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Date: Tue, 11 Nov 2014 09:39:00 -0500
From: Rich Felker <>
Subject: Re: [PATCH] implement a private state for the uchar.h

On Tue, Nov 11, 2014 at 02:53:02PM +0100, Jens Gustedt wrote:
> Am Montag, den 10.11.2014, 22:21 -0500 schrieb Rich Felker:
> > On Sun, Nov 09, 2014 at 11:18:08AM +0100, Jens Gustedt wrote:
> > > The C standard is imperative on that:
> > > 
> > >   7.28.1 ... If ps is a null pointer, each function uses its own internal
> > >   mbstate_t object instead, which is initialized at program startup to
> > >   the initial conversion state;
> > 
> > Thanks. Actually I originally had this functionality and removed it
> > because it seemed to be unnecessary, due to the requirement being
> > buried in that introductory text rather than the descriptions of the
> > individual functions. I figured the committee had just intentionally
> > decided not to copy this backwards functionality from the old
> > multibyte functions into the new uchar ones, but sadly that's not the
> > case...
> Yes these are bizarre additions. That has almost a dozen different
> static states for all of the different restartable functions.
> Perhaps I misunderstood something, but isn't it that in direction mbs
> -> charXX_t these functions allow to handle surrogates, but the other
> way around is not possible?

Both directions are possible. c16rtomb returns 0 and saves the first
surrogate as state for the next call. mbrtoc16 writes out the first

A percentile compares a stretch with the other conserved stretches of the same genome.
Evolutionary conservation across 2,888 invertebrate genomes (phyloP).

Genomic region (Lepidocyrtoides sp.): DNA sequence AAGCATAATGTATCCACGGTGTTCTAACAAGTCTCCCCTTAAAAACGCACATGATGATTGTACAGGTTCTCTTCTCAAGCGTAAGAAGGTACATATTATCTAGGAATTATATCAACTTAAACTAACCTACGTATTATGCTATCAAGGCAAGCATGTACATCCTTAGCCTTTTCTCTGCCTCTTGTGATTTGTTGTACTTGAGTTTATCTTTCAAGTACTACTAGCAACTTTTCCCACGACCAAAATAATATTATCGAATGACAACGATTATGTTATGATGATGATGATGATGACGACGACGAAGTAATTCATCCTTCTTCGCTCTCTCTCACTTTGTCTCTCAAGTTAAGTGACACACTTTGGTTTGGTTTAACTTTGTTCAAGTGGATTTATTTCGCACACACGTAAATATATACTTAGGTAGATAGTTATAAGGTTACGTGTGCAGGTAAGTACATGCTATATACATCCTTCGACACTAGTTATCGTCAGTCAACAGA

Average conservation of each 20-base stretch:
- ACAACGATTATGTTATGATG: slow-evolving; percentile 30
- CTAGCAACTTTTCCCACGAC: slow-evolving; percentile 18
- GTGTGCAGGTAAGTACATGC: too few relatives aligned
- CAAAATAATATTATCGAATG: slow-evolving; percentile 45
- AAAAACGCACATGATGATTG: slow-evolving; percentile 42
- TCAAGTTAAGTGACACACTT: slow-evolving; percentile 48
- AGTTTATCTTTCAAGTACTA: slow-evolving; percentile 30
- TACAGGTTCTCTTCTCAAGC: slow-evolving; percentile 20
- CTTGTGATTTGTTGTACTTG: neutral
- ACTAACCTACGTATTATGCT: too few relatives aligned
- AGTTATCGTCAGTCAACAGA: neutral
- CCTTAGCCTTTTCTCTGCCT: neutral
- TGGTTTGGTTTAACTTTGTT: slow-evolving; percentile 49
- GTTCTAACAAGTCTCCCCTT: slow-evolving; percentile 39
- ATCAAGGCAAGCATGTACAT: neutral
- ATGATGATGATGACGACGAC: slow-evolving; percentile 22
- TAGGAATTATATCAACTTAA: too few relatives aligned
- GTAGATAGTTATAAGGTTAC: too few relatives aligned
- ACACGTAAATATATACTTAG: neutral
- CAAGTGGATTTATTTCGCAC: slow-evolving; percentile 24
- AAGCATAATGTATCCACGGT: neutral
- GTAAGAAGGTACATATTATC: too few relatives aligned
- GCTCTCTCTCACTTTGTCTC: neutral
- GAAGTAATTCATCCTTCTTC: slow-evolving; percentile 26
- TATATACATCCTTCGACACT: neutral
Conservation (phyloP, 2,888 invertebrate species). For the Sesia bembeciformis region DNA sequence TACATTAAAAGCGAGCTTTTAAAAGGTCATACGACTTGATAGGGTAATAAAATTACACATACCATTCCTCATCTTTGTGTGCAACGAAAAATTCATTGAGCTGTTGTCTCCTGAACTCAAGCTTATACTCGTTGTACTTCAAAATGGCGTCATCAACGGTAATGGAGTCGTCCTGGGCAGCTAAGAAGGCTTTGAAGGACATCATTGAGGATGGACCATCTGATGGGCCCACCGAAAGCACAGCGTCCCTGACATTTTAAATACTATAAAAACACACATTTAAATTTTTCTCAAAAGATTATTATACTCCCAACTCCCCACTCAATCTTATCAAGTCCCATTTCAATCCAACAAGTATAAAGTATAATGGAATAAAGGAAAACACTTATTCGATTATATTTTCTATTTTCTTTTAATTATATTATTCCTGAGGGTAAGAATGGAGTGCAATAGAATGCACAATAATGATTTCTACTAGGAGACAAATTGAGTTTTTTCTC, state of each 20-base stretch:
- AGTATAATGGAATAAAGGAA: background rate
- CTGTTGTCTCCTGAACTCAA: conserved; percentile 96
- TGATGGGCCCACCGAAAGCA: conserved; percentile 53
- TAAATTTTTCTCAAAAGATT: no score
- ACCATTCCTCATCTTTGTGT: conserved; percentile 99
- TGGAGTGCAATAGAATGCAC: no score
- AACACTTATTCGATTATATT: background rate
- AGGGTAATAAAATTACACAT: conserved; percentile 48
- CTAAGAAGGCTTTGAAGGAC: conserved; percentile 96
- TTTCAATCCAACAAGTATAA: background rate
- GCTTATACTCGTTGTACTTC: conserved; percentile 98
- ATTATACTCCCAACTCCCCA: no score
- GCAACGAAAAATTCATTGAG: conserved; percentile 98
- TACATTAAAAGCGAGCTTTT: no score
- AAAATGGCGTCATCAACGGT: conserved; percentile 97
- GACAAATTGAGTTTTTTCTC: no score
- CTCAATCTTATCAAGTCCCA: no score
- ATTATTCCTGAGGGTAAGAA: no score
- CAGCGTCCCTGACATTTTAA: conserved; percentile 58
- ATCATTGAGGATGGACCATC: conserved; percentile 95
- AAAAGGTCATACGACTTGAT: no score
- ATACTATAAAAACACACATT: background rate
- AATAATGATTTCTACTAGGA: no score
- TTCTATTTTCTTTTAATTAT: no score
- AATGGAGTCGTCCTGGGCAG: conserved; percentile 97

surrogate, saves the second in the state, and returns 4 on the first
call, then returns (size_t)-3 and writes out the second surrogate on
the next call. Yes it's hideously ugly but it way trivial to

> From that new unicode support in C11 I get some of the ideas, but some
> things remain quite misterious
>  - having a standard way to specify unicode characters inside a string
>    of any kind through \u and \U is really a great achievement

Yes and no. I don't think anyone really wants to use these. They're
unreadable except when used extremely sparingly, and embedding natural
language text in source is widely frowned upon anyway which limits the
usefulness. But it is nice to at least have a way if/when you need it.

>  - introducing types charXX_t and constants literals with u and U is
>    already less clear. The only thing that can be done with them is
>    conversion, there are no auxiliary functions. In particular the
>    character counting and classification problems for surrogates is
>    still not solved.

The provided conversions to/from multibyte are useless because the
current multibyte character set cannot necessarily even represent
them. Initially I thought they should have provided conversions
to/from wchar_t, but that would also be useless since wchar_t is only
officially meaningful for characters in the current (multibyte)
character set. The only conversions that would actually be useful are
between UTF-8, UTF-16, and UTF-32, but those are all well-defined in
an implementation-independent manner and thus something you can
provide yourself (even though at least 70% if people doing so do it
wrong...) which I can only assume is the reason the language standard
doesn't provide them.

>  - introducing a u8 prefix for strings that guarantees utf8 encoding
>    for mbs sounds nice. But then there is nothing that relates these
>    to "normal" string literals. What are we supposed to do with these?

Process them with your own code, or just pass them to external
interfaces that expect UTF-8 (e.g. filesystem structures, network
protocols, etc.).


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